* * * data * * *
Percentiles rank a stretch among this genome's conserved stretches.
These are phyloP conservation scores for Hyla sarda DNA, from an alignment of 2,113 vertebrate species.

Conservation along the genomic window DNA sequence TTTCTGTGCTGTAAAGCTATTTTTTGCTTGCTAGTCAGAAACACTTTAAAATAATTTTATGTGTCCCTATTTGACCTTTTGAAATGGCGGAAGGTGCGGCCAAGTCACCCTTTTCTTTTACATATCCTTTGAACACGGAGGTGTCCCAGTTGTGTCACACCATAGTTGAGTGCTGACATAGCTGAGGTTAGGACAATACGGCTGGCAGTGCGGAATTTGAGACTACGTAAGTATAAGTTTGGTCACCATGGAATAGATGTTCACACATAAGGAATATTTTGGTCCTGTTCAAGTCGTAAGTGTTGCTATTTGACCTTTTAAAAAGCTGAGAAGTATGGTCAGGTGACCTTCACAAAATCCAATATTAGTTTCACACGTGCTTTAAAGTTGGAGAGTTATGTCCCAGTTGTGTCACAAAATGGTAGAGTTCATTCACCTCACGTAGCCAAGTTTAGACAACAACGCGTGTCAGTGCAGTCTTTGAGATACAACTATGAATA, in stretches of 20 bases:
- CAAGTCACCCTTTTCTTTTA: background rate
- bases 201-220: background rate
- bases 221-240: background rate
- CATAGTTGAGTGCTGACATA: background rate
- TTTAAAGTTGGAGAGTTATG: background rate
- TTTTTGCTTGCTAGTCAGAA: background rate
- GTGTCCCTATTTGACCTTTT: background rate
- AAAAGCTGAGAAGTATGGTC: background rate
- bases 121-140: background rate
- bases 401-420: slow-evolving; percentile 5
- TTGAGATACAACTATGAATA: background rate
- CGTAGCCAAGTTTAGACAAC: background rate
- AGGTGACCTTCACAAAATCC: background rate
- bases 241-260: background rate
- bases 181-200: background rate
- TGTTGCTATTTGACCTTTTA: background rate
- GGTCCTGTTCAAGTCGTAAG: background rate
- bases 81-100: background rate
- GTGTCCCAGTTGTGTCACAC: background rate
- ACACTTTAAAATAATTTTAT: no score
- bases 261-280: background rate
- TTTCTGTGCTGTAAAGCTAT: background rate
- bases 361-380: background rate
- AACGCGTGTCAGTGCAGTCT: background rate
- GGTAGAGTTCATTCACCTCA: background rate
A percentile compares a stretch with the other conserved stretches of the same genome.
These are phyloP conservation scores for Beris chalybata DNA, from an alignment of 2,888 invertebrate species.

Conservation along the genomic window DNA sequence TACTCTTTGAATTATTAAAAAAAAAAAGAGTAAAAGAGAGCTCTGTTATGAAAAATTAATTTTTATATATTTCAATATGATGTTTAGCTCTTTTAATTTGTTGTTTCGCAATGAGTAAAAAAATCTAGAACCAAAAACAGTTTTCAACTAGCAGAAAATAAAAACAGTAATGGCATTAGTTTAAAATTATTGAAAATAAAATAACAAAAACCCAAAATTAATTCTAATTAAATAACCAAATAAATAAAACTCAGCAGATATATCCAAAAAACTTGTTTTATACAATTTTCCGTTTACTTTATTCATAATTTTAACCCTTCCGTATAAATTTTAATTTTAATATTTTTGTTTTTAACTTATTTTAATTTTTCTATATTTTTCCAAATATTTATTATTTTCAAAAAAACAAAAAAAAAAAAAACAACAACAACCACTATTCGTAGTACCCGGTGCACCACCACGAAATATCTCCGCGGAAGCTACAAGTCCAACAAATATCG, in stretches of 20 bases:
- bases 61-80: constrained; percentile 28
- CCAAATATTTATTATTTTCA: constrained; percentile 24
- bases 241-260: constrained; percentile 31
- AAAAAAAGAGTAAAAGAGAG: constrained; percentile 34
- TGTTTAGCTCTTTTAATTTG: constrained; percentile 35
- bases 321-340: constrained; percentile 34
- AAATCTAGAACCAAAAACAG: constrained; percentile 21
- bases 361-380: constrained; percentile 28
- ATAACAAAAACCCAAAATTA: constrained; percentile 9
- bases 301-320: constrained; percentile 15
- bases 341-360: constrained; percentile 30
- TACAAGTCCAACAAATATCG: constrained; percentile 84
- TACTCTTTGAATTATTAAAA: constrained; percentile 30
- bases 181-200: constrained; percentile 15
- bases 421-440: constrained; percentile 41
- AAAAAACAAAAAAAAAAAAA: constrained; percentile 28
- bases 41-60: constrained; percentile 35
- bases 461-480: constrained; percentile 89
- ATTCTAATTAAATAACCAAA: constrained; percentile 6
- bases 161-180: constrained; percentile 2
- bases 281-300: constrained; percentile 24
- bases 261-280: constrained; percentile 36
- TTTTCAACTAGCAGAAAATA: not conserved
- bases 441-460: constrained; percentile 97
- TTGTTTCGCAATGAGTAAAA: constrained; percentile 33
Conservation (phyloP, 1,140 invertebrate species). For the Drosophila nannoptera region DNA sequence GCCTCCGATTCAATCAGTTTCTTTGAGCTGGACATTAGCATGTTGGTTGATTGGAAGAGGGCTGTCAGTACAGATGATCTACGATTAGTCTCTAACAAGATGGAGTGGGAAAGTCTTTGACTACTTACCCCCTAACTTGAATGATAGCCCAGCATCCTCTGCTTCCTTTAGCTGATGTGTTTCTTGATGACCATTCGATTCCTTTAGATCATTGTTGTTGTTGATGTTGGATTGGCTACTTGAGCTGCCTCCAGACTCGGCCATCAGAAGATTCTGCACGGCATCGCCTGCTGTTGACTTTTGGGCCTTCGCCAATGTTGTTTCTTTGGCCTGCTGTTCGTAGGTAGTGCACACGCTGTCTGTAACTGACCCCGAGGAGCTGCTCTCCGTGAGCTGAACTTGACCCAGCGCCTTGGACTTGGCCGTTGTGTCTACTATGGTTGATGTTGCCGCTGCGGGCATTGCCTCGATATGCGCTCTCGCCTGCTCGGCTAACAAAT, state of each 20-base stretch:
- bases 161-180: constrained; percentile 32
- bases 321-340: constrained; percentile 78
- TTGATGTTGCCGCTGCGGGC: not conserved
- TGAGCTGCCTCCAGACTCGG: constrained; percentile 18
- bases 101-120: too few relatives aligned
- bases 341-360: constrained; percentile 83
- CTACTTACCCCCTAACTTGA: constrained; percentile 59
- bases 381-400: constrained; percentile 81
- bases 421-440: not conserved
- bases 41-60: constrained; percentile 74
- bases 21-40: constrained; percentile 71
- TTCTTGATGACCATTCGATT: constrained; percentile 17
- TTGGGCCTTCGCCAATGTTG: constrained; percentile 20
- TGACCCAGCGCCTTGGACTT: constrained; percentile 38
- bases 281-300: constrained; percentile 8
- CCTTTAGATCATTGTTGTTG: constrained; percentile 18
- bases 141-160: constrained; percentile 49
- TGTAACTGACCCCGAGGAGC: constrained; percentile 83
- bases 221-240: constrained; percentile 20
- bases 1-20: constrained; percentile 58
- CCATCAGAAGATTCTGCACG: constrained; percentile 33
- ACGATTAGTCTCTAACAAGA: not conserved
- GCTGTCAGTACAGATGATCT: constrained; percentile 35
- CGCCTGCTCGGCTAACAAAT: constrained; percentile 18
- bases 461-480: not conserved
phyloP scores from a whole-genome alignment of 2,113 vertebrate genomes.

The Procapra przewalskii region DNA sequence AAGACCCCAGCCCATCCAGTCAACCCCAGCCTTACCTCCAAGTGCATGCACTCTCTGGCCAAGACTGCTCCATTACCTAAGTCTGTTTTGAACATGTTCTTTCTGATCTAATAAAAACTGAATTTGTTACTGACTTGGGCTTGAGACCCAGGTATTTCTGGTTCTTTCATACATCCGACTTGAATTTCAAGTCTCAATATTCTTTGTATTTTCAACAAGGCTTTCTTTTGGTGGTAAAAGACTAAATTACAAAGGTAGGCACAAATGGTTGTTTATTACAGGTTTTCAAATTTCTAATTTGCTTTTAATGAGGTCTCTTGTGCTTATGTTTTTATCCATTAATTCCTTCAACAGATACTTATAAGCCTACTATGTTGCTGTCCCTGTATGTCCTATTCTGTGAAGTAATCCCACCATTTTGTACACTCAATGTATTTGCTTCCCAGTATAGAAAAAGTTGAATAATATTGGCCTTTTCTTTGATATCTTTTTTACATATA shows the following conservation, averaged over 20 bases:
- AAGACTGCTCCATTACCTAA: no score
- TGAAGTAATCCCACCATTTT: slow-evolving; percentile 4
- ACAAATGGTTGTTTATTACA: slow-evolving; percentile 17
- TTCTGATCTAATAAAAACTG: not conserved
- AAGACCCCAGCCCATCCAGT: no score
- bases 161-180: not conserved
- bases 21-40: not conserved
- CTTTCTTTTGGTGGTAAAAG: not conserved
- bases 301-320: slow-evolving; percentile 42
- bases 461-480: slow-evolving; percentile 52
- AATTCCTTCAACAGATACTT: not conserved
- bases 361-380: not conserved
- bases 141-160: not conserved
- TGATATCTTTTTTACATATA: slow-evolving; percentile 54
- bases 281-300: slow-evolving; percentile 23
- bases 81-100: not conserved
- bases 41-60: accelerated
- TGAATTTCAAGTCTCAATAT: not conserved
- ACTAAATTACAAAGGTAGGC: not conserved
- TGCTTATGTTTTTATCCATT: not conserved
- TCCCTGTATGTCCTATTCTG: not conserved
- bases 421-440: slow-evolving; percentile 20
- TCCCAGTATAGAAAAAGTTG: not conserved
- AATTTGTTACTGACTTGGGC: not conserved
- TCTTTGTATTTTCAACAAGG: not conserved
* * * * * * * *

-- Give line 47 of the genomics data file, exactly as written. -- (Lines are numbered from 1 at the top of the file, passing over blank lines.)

- AAAAAACAAAAAAAAAAAAA: constrained; percentile 28